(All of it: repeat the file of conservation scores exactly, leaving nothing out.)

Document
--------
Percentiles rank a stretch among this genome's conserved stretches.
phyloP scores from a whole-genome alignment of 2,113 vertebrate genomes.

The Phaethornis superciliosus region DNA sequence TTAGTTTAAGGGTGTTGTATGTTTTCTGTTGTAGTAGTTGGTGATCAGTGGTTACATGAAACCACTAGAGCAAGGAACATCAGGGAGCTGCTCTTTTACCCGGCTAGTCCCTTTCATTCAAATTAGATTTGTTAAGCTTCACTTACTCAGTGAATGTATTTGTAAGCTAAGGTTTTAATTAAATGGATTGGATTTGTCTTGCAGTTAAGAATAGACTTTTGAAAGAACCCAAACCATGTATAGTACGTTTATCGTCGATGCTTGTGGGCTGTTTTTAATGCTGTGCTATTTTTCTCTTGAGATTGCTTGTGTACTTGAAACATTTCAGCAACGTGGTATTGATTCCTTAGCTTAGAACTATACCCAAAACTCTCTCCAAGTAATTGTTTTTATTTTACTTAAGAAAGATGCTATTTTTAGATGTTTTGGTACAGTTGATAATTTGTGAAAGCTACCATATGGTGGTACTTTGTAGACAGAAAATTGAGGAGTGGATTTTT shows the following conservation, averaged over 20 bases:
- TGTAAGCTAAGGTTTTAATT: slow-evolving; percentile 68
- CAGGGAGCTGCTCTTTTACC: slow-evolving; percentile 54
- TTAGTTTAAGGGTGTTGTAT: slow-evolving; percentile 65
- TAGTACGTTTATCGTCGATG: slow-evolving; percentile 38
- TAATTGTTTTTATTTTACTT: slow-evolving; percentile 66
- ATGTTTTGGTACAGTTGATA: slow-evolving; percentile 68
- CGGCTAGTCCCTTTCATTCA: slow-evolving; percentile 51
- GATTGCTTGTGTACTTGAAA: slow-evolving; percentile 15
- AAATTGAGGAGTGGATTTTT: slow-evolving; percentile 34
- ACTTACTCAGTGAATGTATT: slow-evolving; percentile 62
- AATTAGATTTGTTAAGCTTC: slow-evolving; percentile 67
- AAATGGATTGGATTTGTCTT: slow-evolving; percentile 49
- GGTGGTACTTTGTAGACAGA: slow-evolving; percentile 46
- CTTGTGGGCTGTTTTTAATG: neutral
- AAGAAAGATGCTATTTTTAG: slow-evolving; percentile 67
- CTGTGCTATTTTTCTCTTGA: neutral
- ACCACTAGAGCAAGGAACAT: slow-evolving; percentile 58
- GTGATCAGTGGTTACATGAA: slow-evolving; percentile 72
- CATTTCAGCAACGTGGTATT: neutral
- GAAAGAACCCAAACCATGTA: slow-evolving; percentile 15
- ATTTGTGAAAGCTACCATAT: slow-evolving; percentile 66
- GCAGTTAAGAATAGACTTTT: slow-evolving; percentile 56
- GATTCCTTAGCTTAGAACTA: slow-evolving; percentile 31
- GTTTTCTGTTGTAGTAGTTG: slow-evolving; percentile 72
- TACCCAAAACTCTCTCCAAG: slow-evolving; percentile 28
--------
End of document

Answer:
Percentiles rank a stretch among this genome's conserved stretches.
phyloP scores from a whole-genome alignment of 2,113 vertebrate genomes.

The Phaethornis superciliosus region DNA sequence TTAGTTTAAGGGTGTTGTATGTTTTCTGTTGTAGTAGTTGGTGATCAGTGGTTACATGAAACCACTAGAGCAAGGAACATCAGGGAGCTGCTCTTTTACCCGGCTAGTCCCTTTCATTCAAATTAGATTTGTTAAGCTTCACTTACTCAGTGAATGTATTTGTAAGCTAAGGTTTTAATTAAATGGATTGGATTTGTCTTGCAGTTAAGAATAGACTTTTGAAAGAACCCAAACCATGTATAGTACGTTTATCGTCGATGCTTGTGGGCTGTTTTTAATGCTGTGCTATTTTTCTCTTGAGATTGCTTGTGTACTTGAAACATTTCAGCAACGTGGTATTGATTCCTTAGCTTAGAACTATACCCAAAACTCTCTCCAAGTAATTGTTTTTATTTTACTTAAGAAAGATGCTATTTTTAGATGTTTTGGTACAGTTGATAATTTGTGAAAGCTACCATATGGTGGTACTTTGTAGACAGAAAATTGAGGAGTGGATTTTT shows the following conservation, averaged over 20 bases:
- TGTAAGCTAAGGTTTTAATT: slow-evolving; percentile 68
- CAGGGAGCTGCTCTTTTACC: slow-evolving; percentile 54
- TTAGTTTAAGGGTGTTGTAT: slow-evolving; percentile 65
- TAGTACGTTTATCGTCGATG: slow-evolving; percentile 38
- TAATTGTTTTTATTTTACTT: slow-evolving; percentile 66
- ATGTTTTGGTACAGTTGATA: slow-evolving; percentile 68
- CGGCTAGTCCCTTTCATTCA: slow-evolving; percentile 51
- GATTGCTTGTGTACTTGAAA: slow-evolving; percentile 15
- AAATTGAGGAGTGGATTTTT: slow-evolving; percentile 34
- ACTTACTCAGTGAATGTATT: slow-evolving; percentile 62
- AATTAGATTTGTTAAGCTTC: slow-evolving; percentile 67
- AAATGGATTGGATTTGTCTT: slow-evolving; percentile 49
- GGTGGTACTTTGTAGACAGA: slow-evolving; percentile 46
- CTTGTGGGCTGTTTTTAATG: neutral
- AAGAAAGATGCTATTTTTAG: slow-evolving; percentile 67
- CTGTGCTATTTTTCTCTTGA: neutral
- ACCACTAGAGCAAGGAACAT: slow-evolving; percentile 58
- GTGATCAGTGGTTACATGAA: slow-evolving; percentile 72
- CATTTCAGCAACGTGGTATT: neutral
- GAAAGAACCCAAACCATGTA: slow-evolving; percentile 15
- ATTTGTGAAAGCTACCATAT: slow-evolving; percentile 66
- GCAGTTAAGAATAGACTTTT: slow-evolving; percentile 56
- GATTCCTTAGCTTAGAACTA: slow-evolving; percentile 31
- GTTTTCTGTTGTAGTAGTTG: slow-evolving; percentile 72
- TACCCAAAACTCTCTCCAAG: slow-evolving; percentile 28